In your own experience, what would you suggest to someone who is inspired by your work and wants to follows your footsteps: should they work in one consistent style, or work on many different ones?
Hahaha! Don't follow my steps, follow yours ^_^ ! All right, joking aside, inspiration is good but at some point, you'll need to find what works for YOU. Learn to respect yourself, to learn from yourself, to listen to yourself. Your potential is infinite, no matter what other poor lost souls have told you otherwise. It's "just" a matter of patience and building up. Create a situation that will allow you to be autonomous, go towards people, train to become stronger, enjoy what you do and learn from situations around you and from good people. They're often closer than you'd notice. Every great human being has been tiny, ignorant and vulnerable at some point in his life. When you choose to start building "YOUR"-self is entirely up to YOU. Take your destiny into your Hands boys and girls ! Open your eyes, heart and hears and get to Work !

If you had to recommend only one art book (a comic book, graphic novel, children book, ''how to'' book) to a fellow artist, what would it be and why?
Scott mac Cloud "l'Art Invisible" ("Understanding Comics") is a very good book to have read to have a wide and true vision of the essential in visual storytelling. Then, it's a matter of your personal goals, tastes. So many great books out there.

What’s your point of view about the industry today: what are the expectation for someone who wants to make a living with an artistic career?
Ok, I don't pretend my opinion to be the absolute truth. My angle is not so wide or documented. That being said, I believe that there's a great demand for artists to "produce" content to feed the media to get people occupied and entertained. Henceforth, competition is tough. I think new ways of getting your stuff financed start to emerge and they're great for they give the opportunity to "less mainstream" authors to get published. Still, I do not see the traditional editors as obsolete. They could use some optimization or brushing up in their approach, but they're also bringing some sort of stability. I believe we should always try and remember what a great tool art is to transmit new ideas, to make them global, to build bridges between different individuals and communities. Making money should be a means to make that possible, not the ultimate aim. Some have realized that, some don't care. Choose your "side". Build bridges, make them strong and beautiful so things will be interconnected. Walls are good when they allow us to go higher and to protect what needs to be, not to separate a group.Think global. Share. Receive and Give.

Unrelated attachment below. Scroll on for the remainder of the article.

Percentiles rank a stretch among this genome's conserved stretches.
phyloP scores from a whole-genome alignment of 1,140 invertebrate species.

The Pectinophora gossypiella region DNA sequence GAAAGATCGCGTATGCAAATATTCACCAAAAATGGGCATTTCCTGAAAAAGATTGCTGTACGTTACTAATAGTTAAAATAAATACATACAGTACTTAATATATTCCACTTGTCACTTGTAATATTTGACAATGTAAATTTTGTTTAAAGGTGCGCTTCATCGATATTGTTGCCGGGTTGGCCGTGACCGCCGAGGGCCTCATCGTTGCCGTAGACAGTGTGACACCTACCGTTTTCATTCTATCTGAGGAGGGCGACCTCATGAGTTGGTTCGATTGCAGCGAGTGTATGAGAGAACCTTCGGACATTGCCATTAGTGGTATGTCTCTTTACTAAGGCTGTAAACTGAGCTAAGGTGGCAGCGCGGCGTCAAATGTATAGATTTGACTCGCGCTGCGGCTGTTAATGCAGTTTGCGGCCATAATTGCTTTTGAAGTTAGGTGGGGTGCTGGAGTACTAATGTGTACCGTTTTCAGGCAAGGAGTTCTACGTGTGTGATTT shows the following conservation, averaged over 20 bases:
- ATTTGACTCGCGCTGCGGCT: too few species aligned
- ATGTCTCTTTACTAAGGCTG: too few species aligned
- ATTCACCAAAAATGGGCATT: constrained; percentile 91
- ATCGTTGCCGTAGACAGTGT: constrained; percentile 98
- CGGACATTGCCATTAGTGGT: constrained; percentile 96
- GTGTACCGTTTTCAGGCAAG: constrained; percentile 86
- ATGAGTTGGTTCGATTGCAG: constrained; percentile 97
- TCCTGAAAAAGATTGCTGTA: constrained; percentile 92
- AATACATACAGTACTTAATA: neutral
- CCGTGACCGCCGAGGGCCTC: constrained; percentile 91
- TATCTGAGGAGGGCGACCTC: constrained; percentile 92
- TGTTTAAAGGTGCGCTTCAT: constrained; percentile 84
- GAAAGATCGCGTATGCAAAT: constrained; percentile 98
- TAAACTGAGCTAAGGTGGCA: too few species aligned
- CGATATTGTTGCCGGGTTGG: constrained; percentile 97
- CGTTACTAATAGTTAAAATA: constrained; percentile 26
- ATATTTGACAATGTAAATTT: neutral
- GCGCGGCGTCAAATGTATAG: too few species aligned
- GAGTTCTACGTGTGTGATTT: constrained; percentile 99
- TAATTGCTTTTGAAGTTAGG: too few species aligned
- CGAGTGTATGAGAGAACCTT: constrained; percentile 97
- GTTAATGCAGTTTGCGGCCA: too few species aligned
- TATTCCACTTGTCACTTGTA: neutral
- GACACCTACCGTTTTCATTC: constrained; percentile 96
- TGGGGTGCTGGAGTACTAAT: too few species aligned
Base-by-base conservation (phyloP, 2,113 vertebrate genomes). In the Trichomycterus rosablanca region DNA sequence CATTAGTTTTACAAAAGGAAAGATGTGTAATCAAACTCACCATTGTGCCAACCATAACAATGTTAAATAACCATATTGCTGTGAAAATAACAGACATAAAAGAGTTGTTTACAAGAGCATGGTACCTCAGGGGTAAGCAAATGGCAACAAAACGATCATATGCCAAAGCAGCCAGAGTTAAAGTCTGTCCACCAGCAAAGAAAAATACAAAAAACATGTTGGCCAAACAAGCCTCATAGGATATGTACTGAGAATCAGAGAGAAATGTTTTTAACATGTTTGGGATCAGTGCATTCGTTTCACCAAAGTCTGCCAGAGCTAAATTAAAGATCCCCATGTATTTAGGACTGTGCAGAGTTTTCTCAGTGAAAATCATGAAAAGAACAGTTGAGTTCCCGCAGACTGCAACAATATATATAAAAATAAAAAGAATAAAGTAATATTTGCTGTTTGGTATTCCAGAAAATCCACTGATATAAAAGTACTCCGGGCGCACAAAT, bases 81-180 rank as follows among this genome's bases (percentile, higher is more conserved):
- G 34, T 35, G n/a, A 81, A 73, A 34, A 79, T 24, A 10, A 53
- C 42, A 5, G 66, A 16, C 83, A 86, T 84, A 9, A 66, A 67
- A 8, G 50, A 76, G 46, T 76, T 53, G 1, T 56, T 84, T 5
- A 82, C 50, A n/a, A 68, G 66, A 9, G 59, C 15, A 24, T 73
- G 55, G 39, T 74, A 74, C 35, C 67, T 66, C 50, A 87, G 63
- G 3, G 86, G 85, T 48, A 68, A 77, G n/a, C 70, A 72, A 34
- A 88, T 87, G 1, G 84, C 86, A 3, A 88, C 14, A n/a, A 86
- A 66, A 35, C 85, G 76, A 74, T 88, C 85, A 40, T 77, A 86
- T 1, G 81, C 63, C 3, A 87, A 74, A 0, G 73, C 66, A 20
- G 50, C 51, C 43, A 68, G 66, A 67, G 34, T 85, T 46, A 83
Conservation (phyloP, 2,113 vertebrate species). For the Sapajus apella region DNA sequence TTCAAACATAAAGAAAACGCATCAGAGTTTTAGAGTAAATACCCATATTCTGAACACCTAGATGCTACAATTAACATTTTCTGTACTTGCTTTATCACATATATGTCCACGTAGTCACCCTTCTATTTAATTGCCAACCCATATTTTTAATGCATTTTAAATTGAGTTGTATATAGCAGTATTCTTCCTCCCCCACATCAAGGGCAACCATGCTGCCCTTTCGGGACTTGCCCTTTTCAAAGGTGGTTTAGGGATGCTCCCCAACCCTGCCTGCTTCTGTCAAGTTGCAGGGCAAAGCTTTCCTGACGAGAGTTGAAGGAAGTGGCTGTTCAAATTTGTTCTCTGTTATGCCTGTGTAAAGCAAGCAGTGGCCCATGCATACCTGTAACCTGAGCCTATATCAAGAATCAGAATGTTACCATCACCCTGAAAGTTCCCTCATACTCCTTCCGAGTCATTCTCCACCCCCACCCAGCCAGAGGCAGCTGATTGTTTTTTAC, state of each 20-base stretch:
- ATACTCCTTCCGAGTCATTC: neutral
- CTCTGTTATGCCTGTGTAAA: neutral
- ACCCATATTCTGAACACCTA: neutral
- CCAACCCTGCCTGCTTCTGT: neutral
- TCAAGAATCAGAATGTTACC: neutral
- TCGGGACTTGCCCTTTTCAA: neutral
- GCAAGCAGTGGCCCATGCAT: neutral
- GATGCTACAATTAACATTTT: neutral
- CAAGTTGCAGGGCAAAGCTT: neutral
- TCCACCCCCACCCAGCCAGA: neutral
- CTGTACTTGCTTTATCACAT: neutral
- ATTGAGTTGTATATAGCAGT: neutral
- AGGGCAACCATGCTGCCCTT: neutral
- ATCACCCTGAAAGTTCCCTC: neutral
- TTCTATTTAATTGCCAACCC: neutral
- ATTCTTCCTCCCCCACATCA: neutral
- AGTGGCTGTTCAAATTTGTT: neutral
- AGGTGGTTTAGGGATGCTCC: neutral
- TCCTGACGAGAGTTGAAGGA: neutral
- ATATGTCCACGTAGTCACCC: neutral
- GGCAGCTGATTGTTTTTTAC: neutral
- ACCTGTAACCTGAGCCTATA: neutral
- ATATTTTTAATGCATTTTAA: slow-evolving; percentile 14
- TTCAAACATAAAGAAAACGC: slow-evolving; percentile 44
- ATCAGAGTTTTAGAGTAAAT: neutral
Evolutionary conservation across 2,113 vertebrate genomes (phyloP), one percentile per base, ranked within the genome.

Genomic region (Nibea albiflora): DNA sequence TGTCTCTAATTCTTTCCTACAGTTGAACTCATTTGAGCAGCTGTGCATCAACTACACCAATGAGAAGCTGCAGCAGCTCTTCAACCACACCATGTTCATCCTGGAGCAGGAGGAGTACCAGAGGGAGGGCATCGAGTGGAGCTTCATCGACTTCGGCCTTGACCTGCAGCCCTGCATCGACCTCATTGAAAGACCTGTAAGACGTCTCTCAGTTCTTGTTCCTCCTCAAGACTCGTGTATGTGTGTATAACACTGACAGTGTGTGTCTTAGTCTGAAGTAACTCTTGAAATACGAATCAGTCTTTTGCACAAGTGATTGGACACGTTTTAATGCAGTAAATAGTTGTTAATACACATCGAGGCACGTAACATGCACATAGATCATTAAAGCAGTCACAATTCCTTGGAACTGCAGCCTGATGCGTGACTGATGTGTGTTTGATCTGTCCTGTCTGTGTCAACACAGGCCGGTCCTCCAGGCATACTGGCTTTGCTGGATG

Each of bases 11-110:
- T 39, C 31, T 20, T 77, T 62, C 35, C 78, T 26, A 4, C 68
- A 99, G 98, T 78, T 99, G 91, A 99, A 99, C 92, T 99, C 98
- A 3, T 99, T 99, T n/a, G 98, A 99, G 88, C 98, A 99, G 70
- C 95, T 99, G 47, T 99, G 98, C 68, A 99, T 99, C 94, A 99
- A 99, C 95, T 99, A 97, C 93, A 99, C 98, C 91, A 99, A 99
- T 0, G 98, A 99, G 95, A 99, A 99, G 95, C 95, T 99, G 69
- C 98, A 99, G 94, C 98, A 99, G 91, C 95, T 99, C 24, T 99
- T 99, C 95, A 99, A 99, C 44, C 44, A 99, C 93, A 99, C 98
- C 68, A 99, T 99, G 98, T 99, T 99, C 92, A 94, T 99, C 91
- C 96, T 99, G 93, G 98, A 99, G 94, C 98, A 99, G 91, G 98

Who are the artists who inspire you the most today and what are some of your favourite designs out there?
Ghibli and Otomo forever ^_^, Yoshiro Togashi, Eichiro Oda, Masashi Kishimoto, studio 4c, The catfish team (Bill otomo, Baptiste Gaubert, Fabien Mense), Capcom, Nintendo's Miyamoto and the crew around him, Max Grecke, Yûsuke Murata, Mathieu Reynes, Antoine Carrion, Tite Kubo, and many more whose name don't necessarily come to my mind.

We have a soft spot for hand drawn animation, what is your opinion about the future of this art form?
I don't really "work" in the industry, so I'm not the best person to say what's actually happening in that field, still I believe that, even though 3D animation has immensely progressed with the years , proposing beautiful and inspiring stories, 2D animation possesses a power that 3D will never have (I believe), it's the synthesis and the notion of "choice" that is key to humanity. Let me explain : When you animate by hand, frame by frame, then every "drawing" is the result of the understanding, vision and numerous choices of an individual human being, and that, my friend, is extremely powerful. People react to that without realizing why. I believe that the notion of "choice" is one of the key, because all those "man made"  and "hand drawn"choices are the reflection of our humanity in all its complexity and simplicity at the same time. If 2D animation should disappear, I'm pretty sure we'd end up realizing that 3D animation cannot answer all our needs (still , it will probably keep on progressing)   

When clients contact you for a commission, what essential info should they include in their very first email in order to communicate with you efficiently and effectively?
Well, talking about it can help precise things for them. They often don't know what it's all about and don't measure why the prices are the way they are. Let's start with an idea of the budget, the subject and of the "object" they want to "have" in the end. Then, we'll make that demand into a reality.

Finally, where can we see your art online and get in touch with you? How can we buy your creations and support your work?
So far, the best place is my Facebook page. Go to the album section to find what you're looking for and send me a message to contact me ( facebook.com/nicolas.sauge.9 ) Then my Flicker which I update regularly (more dedicated to visuals): ( flickr.com/photos/nicolas-sauge ). I'm thinking about starting a Teepee or Patreon soon, around my next comic book project I talked about (fantastic medieval japan 3 book project), but it's not in place yet. I'm open to all propositions as long as they're respectful of what I do. I like meeting new people, and helping them turn their dreams into a reality, so feel free to contact me. Thank you for the time you took reading what I had to say. Good luck with all your projects. Build the world of today and tomorrow. Do it for yourself, for those around you, and to inspire and feed those to come. Love, Patience, Honour!

Thank you Nicolas :)